The classification committee did not accept several proposals, including the following five that we reported on in our July/August issue:
— A split of Northern Fulmar. This would have recognized the two populations of the seabird as Atlantic Fulmar and Pacific Fulmar. Chesser says committee members weren’t convinced that the birds are valid biological species and reproductively isolated.
— A split of Harlan’s Hawk from Red-tailed Hawk. The harlani subspecies of the widespread Red-tail breeds in Alaska and northwestern Canada and is most typically seen in dark plumage, although light-morph hawks may also be found.
— Changing the name of Saltmarsh Sparrow to Peterson’s Sparrow. The proposal would have honored field-guide pioneer and artist Roger Tory Peterson.
— Changing the name of McCown’s Longspur. This would have removed the name of a Confederate officer from the Civil War from this western songbird’s identification.
“We felt that the cases for changing the longspur and sparrow names did not meet the required standard,” Chesser explains. “In particular, the committee did not consider that changing the name of McCown’s Longspur in isolation (i.e., without placing McCown into the context of the many other people for whom birds are named, and without a general policy on such issues) was warranted, and in the case of Saltmarsh Sparrow we didn’t see any convincing reasons for naming this species after Peterson. We felt that we can celebrate Peterson’s accomplishments without changing an established English name for him or other similarly deserving individuals.”
— Discontinuing the possessive form of English names for birds named after people (Townsend’s Solitaire, Nelson’s Sparrow, etc.). Birding editor Ted Floyd pitched the idea, arguing (on page 62 of this PDF) that possessives are a “bizarre outlier” in American English and a “historical error.”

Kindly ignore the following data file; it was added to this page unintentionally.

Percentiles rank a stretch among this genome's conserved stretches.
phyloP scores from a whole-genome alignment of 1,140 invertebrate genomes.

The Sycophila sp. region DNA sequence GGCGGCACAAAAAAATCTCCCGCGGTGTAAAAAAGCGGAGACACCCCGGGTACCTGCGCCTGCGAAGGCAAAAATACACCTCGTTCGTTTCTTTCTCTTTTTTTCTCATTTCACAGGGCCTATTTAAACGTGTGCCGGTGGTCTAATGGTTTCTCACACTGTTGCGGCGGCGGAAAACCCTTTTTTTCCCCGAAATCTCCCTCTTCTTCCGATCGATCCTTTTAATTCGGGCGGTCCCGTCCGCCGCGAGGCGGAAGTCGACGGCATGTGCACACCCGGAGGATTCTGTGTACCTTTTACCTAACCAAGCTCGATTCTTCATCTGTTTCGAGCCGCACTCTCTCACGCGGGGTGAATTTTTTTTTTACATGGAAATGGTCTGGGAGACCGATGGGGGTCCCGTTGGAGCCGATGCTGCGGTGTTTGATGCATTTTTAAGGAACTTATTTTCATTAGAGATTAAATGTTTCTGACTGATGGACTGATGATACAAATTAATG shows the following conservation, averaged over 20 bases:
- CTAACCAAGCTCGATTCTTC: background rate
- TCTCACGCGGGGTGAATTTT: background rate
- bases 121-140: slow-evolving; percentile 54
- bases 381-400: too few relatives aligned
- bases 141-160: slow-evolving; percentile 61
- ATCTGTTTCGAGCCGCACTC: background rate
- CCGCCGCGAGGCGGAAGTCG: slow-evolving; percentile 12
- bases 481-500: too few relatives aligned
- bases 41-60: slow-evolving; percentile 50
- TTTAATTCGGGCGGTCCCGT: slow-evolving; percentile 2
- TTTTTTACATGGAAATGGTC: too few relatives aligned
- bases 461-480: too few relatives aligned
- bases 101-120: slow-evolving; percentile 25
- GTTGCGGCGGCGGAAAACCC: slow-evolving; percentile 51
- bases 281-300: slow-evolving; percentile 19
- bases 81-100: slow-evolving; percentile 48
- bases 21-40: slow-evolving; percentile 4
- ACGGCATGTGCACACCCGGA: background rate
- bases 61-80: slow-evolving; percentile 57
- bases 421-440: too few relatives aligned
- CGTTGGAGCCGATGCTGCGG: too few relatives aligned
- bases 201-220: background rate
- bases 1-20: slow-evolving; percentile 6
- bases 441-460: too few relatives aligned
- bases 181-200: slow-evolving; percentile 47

Chesser says “the arguments in the proposal are mainly that use of the ‘apostrophe s’ is an outlier and that it incorrectly indicates possession. However, as an external comment on this proposal pointed out, the ‘apostrophe s’ is used in many contexts (not just for bird names), and it indicates many things other than possession. The committee also believed that any such change should be made in conjunction with global lists, because this is a global issue affecting birds worldwide.”
For more information about the changes, download the full supplement. And to learn the reasons behind the committee’s decisions, watch this page on the official checklist site for PDFs of the committee members’ comments and vote totals. They should be posted soon.
6/24/19: Post updated on page 2 with info about Orange-bellied Trogon and Blue-vented Hummingbird.
6/25/19: Post updated on page 3 with comments from committee chair Terry Chesser.